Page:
BY REX MPHISA
ZIMBABWE’s biggest transport cash cow structure, the New Limpopo Toll Bridge, is under threat due to the static weight of haulage trucks stuck at the border because of lockdowns in the region.
Authorities have since made recommendations for the re-opening of the 1927 Alfred Beit Bridge to vehicular traffic to relieve the new bridge of pressure. But that development is likely to spark debate from local communities over the free use of the old bridge.
The original Alfred Beit Bridge, which now only carries rail traffic, was completed in 1929 by Dorman Long and named after Alfred Beit, the gold and diamond colonial magnate, who spent $600 000 on the structure opened by the Earl of Athlone on August 31, 1929.
Its use for vehicular traffic was, however, stopped as the bridge was deemed to have outlived its lifespan.
The New Limpopo Bridge (NLB) was officially opened in 1995 by the late founding presidents of Zimbabwe and South Africa Robert Mugabe and Nelson Mandela respectively following a build-operate-transfer (BOT) deal that gave birth to the new structure.
The modern structure has been strained under stationary weight, some engineering experts have said.
A single artery directly linking South Africa and the Sadc region north of the Limpopo River, the 540m-long NLB built by Bulgarians, has been subjected to intense pressure during the Covid-19-induced heavy traffic logjams following the closure of other regional borders.
At times more than 30 laden trucks have been stationary on the double lane facility that should ideally not have more than five stationary trucks at a go, according to engineers who asked not to be named.
Zimbabwe National Roads Authority (Zinara) public relations manager Tendai Mugabe said measures were being put in place to reduce pressure on the bridge.
“I can confirm that Zinara’s role also includes regulating the flow of traffic across the bridge,” Mugabe said.
“This is done to ensure that there is never static traffic on the bridge, a requirement from the engineers, made in the interest of extending the life of the structure.”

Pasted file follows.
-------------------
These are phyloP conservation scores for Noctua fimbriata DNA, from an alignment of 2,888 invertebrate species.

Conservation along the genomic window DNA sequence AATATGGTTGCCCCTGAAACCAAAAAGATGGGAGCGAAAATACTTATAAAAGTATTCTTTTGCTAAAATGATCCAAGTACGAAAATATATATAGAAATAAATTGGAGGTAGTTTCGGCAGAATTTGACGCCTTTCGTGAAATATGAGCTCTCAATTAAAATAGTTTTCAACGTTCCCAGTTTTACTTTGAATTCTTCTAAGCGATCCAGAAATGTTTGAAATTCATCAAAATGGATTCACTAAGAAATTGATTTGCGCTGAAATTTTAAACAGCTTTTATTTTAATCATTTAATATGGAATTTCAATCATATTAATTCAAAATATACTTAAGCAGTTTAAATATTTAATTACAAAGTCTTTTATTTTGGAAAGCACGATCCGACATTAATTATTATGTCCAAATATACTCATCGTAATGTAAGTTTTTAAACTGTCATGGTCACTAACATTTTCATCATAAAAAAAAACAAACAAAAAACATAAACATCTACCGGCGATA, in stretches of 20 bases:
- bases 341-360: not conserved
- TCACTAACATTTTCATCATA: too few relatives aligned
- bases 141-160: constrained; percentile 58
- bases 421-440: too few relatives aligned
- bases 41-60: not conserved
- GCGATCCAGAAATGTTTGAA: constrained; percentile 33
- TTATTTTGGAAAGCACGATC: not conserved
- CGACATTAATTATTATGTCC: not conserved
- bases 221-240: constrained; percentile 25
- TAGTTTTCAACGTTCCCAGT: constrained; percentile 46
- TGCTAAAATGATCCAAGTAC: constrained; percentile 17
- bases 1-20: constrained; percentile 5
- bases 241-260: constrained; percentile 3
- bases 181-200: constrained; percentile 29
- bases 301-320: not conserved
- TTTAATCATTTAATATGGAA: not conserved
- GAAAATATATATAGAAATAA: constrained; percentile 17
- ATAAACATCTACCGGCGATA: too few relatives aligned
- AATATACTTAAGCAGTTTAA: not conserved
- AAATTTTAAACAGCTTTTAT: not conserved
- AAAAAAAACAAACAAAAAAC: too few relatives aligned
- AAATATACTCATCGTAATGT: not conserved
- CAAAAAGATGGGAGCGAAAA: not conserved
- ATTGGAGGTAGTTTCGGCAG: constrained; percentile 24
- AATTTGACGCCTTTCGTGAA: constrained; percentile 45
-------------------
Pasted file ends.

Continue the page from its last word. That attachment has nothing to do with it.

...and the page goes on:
Zinara has one traffic controller per shift directing traffic on the bridge managed through a multi-agency team both in Zimbabwe and South Africa, he said.
“A WhatsApp group consisting of stakeholders from both sides of the border was created for this purpose,” Mugabe said.
“Heads of stakeholder entities, including our Beitbridge managers, are also on that platform.
“Zinara also operates a two-way radio communication system, which is used by the controllers, especially when operating from the South African end of the bridge, in case there is need to communicate with the office and the cashier at the South African gate.”
He said at any given time, Zinara and the South Africa Revenue Services ask for specific numbers and type of vehicles required to cross to either country, to which Zinara traffic controllers comply while paying attention on the need to keep the bridge clear of traffic.
Challenges and bottlenecks in the movement of traffic are regularly discussed on the WhatsApp platform, with solutions being proffered.
Wherever necessary, heads of departments convene meetings to clear any arising obstacles, said Mugabe.
He said traffic increased after Botswana introduced strict measures that require foreign truck drivers to produce proof that they tested negative for Covid-19.
“On account of this, many transporters moving to or from South Africa now prefer the Beitbridge border post as their point of entry and exit,” Mugabe said.
“This trend has contributed to higher traffic volumes handled by Zinara at a time when the border post is also handling increased volumes of maize imports.”
Mugabe said the imports put pressure on the infrastructure on both sides of the Beitbridge border post, including the bridge with traffic having almost doubled to an average of 1 000 trucks per day compared to 600 in recent months.
From May 10 to June, 27 765 vehicles passed through the bridge with 13 700 being northbound, according to Mugabe.
“Kindly note that we have made recommendations to re-open the Beit [Old] Bridge to vehicular traffic,” he said.
“However, authorities from both sides of the border should be ready to accommodate an increased volume of vehicular traffic on their border components.”
The Beit Trust says its bridge would be used free of charge and it would be interesting to see if South Africa and Zimbabwe will respect the documented wish.
Mugabe said there was need to review border processes concerning the screening of pedestrians and vehicular arrivals from South Africa and the bottleneck created by the northbound Vehicle Inspectorate Department (VID) weighbridge.
“The VID weighbridge is partly slowing down the movement of inbound commercial traffic due to its proximity to the New Limpopo Bridge,” Mugabe said, noting that the commercial parking area on the arrivals side was currently limited due to ongoing upgrading of the border post.